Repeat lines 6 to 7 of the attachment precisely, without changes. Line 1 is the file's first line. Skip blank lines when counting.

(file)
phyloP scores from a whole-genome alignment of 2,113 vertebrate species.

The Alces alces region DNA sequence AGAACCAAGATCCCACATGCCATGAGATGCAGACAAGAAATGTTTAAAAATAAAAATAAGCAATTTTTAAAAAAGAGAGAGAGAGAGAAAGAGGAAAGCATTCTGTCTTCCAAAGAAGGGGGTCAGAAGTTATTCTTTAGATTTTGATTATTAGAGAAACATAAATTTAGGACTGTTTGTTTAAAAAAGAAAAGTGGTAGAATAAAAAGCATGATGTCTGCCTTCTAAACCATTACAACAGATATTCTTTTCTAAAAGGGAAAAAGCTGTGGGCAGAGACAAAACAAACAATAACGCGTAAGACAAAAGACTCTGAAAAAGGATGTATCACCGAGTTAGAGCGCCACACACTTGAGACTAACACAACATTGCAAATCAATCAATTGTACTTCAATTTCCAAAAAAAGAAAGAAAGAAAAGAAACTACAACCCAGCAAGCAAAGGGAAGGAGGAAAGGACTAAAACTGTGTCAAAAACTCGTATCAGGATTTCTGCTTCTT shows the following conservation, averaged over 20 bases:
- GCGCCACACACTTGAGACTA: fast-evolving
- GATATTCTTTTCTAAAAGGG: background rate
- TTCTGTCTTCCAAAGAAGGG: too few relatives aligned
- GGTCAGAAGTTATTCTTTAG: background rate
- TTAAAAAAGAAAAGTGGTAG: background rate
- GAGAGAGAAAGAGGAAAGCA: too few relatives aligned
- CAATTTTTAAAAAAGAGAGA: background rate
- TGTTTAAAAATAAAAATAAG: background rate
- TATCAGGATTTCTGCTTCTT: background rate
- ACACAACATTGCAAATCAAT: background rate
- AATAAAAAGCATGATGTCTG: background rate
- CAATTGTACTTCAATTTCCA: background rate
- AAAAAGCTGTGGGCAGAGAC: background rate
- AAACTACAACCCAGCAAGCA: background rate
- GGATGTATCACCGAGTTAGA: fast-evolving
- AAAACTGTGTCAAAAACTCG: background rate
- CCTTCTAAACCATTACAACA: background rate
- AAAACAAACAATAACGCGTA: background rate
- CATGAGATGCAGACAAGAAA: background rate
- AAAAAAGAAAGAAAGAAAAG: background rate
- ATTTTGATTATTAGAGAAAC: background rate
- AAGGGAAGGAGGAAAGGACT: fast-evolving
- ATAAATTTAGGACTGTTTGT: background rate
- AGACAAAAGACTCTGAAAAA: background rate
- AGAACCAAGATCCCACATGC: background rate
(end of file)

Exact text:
- GGTCAGAAGTTATTCTTTAG: background rate
- TTAAAAAAGAAAAGTGGTAG: background rate